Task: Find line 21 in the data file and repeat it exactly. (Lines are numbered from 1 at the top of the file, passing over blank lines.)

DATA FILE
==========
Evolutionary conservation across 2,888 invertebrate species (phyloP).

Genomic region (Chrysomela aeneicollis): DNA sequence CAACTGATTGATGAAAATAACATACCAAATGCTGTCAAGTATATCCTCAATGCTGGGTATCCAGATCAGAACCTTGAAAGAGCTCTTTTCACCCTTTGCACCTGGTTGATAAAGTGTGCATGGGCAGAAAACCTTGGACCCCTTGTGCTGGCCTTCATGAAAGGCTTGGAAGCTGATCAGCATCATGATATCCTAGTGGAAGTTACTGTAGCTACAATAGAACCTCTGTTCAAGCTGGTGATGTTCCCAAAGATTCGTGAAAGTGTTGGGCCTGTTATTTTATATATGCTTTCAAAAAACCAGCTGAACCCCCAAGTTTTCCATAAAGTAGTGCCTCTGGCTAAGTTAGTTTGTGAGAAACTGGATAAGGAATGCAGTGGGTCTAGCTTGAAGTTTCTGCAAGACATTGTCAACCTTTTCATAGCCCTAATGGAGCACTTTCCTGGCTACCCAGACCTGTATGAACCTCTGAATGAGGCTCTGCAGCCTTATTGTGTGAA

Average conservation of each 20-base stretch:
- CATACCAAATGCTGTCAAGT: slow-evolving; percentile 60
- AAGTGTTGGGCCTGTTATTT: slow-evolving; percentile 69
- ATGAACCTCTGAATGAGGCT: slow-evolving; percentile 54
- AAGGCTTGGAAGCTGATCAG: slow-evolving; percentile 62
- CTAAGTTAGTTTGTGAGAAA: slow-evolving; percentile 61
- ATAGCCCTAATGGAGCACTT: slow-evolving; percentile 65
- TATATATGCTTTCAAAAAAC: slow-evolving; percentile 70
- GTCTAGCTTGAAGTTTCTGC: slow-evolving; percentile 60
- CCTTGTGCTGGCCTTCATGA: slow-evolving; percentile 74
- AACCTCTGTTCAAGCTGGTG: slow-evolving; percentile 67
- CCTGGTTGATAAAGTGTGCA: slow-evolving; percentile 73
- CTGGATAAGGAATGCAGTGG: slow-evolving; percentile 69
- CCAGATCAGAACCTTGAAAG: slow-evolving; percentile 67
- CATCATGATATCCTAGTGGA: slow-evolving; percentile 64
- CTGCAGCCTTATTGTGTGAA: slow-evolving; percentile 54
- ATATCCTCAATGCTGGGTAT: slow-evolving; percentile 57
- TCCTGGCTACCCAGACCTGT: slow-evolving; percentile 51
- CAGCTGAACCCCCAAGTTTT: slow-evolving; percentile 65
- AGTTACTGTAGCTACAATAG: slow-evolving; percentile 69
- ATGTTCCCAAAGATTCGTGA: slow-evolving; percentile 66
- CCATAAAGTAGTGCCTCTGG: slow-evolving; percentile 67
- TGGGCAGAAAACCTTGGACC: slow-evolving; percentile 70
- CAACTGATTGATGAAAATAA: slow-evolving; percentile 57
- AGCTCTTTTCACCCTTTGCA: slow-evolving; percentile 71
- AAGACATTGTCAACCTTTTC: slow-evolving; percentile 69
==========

- CAGCTGAACCCCCAAGTTTT: slow-evolving; percentile 65